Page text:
THE UNTOUCHABLES SERMON SERIES
DECEMBER 6, 1998
Six pounds. Six pounds. You wouldn’t think this weight would cause so many problems in our culture. Yet, six pounds causes strife and suffering and murder and all sorts of mayhem. I am not talking about six pounds of ammunition or explosives; I am talking about six pounds worth of flesh. That is the average weight of our skin. It is staggering when you contemplate the whole issue of racism, because six pounds of flesh has caused, is causing and will cause so many, many problems across our planet.
I am talking about racism this morning. I am beginning a brand new series entitled THE UNTOUCHABLES. A friend of mine who goes to this church suggested this series and the title for me. He said, “Ed, why don’t you talk about topics that a lot of people are afraid to mess with, afraid to contemplate, afraid to deal with?” And I thought about it and prayed about it and sure enough, he was right. There is one thing about being a Christ follower. Christians do not skirt issues. We deal with the raw realities of everyday life. And there is one thing that our church will never, ever do and that is back down from the real deal. We are going to teach and preach this book, the Bible, in an uncompromising, undiluted fashion. We are going to do it with love, with life change in mind. But we are going to talk about the untouchables. Today it is racism. Next week, homosexuality. The final weekend, abortion. Light, insignificant topics.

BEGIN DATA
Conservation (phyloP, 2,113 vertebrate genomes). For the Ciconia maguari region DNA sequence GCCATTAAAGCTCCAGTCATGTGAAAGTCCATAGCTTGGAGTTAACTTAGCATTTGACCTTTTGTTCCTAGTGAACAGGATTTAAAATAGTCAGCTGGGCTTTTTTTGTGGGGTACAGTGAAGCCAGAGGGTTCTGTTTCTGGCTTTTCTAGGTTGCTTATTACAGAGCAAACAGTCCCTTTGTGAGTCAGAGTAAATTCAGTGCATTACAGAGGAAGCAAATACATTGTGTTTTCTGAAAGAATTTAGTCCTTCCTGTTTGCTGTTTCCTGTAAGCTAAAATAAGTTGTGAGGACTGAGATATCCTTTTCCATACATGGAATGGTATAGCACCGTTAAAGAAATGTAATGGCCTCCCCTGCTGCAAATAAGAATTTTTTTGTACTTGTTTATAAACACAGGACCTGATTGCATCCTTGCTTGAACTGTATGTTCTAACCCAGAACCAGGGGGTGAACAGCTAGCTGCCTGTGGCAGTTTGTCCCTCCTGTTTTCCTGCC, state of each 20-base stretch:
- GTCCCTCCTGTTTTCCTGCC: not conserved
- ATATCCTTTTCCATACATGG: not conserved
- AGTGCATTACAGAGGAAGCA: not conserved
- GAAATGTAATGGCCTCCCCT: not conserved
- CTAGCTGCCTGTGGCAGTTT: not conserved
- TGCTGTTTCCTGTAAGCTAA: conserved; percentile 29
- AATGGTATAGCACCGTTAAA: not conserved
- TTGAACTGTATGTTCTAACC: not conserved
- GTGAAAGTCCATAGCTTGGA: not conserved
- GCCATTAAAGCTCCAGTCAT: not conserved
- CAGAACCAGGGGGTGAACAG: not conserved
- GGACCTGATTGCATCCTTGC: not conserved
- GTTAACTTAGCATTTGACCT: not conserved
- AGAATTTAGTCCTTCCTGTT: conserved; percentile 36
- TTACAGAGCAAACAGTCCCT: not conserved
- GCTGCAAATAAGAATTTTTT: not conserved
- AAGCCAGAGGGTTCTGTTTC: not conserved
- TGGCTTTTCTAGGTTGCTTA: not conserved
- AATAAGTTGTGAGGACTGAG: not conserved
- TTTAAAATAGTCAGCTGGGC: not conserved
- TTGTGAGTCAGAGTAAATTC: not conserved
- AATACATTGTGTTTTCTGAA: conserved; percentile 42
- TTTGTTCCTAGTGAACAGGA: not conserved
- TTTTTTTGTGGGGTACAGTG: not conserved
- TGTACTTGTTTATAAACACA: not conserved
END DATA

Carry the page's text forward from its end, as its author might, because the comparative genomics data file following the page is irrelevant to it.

Racism is harboring negative feelings toward a certain group or groups of people due to their ethnic background. Racism is coming to general conclusions about a bunch of people with just a little bit of negative and prejudicial information. It is taking a few people’s behavior and putting it on the shoulders of a lot of people. Racism is real, prevalent, sad and a grievous sin that breaks the heart of God.